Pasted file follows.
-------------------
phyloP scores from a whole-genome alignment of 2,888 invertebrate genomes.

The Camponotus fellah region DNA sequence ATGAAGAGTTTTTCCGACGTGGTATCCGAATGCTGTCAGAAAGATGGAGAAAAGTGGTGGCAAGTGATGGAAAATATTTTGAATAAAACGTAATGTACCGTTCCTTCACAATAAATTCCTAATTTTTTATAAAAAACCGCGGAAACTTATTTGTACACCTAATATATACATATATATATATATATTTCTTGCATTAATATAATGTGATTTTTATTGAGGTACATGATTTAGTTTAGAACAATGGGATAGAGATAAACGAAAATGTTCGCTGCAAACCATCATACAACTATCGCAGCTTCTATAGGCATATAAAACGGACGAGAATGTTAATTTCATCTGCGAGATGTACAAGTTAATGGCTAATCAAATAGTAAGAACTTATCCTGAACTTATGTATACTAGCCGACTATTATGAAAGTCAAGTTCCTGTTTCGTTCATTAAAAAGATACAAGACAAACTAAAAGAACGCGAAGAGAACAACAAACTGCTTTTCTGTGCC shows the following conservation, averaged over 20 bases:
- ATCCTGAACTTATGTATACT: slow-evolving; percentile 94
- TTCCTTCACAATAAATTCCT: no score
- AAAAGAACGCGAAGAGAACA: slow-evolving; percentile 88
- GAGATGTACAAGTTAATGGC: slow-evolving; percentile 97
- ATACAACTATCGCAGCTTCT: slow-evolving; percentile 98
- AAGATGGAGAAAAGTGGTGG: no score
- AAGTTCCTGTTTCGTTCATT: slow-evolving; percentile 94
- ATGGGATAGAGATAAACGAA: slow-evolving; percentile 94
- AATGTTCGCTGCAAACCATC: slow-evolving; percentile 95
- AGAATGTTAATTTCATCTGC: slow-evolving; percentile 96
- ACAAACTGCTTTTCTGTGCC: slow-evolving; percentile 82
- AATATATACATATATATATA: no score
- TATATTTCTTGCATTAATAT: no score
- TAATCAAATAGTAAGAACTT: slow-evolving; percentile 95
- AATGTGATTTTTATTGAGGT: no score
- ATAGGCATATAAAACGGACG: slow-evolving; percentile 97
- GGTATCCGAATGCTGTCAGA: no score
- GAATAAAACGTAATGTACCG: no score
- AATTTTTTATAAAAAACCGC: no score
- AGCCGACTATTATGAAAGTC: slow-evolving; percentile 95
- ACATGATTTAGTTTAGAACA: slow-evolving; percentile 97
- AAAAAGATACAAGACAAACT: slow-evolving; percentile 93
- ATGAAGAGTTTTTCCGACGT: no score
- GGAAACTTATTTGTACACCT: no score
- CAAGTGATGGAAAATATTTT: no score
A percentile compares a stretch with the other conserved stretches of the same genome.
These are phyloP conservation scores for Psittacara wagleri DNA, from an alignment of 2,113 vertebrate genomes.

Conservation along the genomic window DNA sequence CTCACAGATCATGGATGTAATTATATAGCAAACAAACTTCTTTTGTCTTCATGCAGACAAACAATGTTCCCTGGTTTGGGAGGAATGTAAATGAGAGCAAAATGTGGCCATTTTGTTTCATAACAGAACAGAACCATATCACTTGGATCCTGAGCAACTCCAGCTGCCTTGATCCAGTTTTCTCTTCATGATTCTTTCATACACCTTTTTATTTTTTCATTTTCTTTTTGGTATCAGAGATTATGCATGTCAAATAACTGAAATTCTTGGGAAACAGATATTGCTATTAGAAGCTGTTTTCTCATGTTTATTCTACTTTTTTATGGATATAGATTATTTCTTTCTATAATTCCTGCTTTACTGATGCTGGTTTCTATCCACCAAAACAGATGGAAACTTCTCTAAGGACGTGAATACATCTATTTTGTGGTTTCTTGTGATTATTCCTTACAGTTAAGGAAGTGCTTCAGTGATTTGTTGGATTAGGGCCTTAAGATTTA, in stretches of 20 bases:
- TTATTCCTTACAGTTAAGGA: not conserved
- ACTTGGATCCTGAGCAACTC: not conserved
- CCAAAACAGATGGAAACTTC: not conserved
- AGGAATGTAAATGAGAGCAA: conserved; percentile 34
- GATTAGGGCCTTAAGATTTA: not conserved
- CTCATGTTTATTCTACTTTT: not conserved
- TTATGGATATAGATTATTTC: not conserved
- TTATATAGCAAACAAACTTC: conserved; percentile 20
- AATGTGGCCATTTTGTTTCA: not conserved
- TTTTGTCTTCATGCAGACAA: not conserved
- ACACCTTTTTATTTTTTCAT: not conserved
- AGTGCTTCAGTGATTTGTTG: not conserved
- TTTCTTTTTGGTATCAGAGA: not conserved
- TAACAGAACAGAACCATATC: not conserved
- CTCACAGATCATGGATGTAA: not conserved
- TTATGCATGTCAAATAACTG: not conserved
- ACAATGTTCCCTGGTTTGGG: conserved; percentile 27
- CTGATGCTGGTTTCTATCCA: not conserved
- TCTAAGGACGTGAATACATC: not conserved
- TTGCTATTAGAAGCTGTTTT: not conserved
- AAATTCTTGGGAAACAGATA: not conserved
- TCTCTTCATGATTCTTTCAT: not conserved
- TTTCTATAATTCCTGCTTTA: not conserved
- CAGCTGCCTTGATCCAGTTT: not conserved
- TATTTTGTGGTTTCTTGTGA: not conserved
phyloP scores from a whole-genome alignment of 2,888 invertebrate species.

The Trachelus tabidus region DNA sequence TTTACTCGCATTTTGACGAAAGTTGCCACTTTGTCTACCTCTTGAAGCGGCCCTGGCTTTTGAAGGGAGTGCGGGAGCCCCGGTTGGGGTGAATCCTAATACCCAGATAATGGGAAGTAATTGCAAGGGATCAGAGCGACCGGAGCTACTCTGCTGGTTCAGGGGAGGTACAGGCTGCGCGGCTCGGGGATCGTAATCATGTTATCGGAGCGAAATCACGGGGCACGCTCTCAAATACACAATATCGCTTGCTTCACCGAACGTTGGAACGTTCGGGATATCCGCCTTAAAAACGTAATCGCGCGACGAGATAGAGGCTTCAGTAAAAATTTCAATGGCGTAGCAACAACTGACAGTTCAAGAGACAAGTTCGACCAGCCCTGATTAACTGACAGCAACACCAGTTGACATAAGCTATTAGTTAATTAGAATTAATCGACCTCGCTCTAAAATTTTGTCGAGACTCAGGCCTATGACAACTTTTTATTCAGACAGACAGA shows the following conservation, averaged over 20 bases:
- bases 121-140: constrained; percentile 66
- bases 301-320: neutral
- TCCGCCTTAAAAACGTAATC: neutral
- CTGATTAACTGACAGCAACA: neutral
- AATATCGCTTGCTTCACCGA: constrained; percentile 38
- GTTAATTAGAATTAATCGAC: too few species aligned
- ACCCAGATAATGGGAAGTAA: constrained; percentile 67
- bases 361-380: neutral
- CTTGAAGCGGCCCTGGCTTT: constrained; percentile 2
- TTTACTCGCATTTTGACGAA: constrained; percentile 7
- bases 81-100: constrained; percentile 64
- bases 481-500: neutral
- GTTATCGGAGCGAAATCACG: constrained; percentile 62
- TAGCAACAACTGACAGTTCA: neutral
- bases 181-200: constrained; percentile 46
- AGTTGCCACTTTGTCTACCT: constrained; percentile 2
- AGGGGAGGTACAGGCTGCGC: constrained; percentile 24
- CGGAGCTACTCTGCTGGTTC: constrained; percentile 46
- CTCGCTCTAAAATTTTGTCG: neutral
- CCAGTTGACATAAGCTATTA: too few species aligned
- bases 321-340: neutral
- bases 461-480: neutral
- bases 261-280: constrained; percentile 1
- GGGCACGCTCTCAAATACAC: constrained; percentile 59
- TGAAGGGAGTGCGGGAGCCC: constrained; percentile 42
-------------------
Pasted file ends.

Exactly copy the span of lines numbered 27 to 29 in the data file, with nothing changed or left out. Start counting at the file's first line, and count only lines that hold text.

- CAAGTGATGGAAAATATTTT: no score
A percentile compares a stretch with the other conserved stretches of the same genome.
These are phyloP conservation scores for Psittacara wagleri DNA, from an alignment of 2,113 vertebrate genomes.